Super Rugby is here, the NRL is not far away. Some random hopes for the 2018 rugby and league seasons.

1) The Hurricanes' Magnificent Seven comes together
The Hurricanes have set the standards for backline star power, particularly in the days of Christian Cullen, Jonah Lomu, Tana Umaga et al. The original Blues backline, fired by the rising Carlos Spencer, was pretty hard to beat. The Brumbies had a very slick combination based around halves George Gregan and the incomparable Stephen Larkham.

But at full strength, the current Hurricanes unit at least matches those after Ngani Laumape and Vince Aso showed the right stuff last season.

What about a lineup of TJ Perenara, Beauden Barrett, Julian Savea, Ngani Laumape, Vince Aso, Nehe Milner-Skudder, Jordie Barrett?


That combination has it all, from the brilliance and innovation of Beauden Barrett, Laumape's blunt force, Savea's athletic power and Milner-Skudder's magical feet.

If things go to plan, with Milner-Skudder due back around late April, they could blow teams away in the business end of the season.

Jordie Barrett can move all over that backline, and the quality additions include Wes Goosen and Matt Proctor. This Hurricanes back division is potentially the best I've seen in Super Rugby alongside the original Blues brigade of 1996. The pressure is on coach Chris Boyd, in his final season, to deliver on that potential.

2) Rieko Ioane kicks on

There's an assumption the rising superstar of world rugby is unstopppable. But when it comes to the Blues, life is not always smooth.

3) Simon Mannering wins an NRL title
This isn't going to happen, sadly. The Warriors stalwart deserves so much better. He has held the constant NRL disappointments together a la the way Steve Price did before him.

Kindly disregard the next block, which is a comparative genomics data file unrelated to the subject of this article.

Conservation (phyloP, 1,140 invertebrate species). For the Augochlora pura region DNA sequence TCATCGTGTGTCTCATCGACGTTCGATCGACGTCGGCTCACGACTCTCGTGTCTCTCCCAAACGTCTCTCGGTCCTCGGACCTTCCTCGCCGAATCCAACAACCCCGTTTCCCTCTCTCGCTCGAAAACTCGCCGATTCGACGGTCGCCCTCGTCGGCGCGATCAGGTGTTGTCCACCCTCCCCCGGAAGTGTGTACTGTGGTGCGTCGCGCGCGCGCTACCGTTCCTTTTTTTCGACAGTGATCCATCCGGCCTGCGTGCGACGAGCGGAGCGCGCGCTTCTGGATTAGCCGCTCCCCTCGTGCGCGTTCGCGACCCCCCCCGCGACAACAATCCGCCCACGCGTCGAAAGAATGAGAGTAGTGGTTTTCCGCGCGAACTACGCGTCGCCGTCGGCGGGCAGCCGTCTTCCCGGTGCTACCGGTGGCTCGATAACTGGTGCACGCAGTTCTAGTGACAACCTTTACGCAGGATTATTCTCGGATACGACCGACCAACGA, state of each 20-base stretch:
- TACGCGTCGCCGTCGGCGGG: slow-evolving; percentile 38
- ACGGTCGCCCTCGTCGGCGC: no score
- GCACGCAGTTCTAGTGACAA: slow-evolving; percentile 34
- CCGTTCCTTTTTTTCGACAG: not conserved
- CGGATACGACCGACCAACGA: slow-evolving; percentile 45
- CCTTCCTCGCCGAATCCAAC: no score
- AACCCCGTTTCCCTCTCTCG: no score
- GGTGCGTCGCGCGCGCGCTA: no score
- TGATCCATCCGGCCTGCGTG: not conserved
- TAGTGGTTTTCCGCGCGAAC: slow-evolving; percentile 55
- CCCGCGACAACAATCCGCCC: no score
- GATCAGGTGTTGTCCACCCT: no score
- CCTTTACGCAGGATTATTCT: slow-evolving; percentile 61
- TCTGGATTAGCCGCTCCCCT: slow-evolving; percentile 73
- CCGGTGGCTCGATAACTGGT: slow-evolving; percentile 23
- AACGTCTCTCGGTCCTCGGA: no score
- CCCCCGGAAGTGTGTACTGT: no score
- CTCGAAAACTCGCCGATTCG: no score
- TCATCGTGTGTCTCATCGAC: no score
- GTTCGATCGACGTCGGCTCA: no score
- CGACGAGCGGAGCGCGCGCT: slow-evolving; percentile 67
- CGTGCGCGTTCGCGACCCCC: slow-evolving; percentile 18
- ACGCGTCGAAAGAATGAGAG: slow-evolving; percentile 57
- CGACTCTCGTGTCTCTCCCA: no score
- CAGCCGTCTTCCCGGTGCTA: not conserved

Who knows where this club would be without Mannering, who has put up with all sorts of nonsense such as the ridiculous recruitment of Kieran Foran, and teammates who lack his professional dedication.

Mannering could have departed for a starting spot in a title-contending club, even if he is not the type of player who attracts a top dollar contract. The lion hearted forward has given the Warriors everything he has without any fuss on or off the field. He at least deserves more finals footy, after six lean seasons outside the playoffs.

4) The rugby scrums don't become a mess
There's a scrum contest going on in world rugby - the northern hemisphere mob still treasure the battle, while the southern hemisphere sees scrums as more of a re-start method. The new rules include insisting that the team putting the ball in must attempt to hook it. Forcing the hooker to hook actually undermines the front row.

At least the No. 8 can now reach into the scrum to pick up the ball. But yet another rule change might cause more of a mess. Apparently the Blues and Hurricanes deployed different approaches during a trial game, with unsteady results. Be afraid, very afraid.

5) Rugby retains a rules status quo for 2019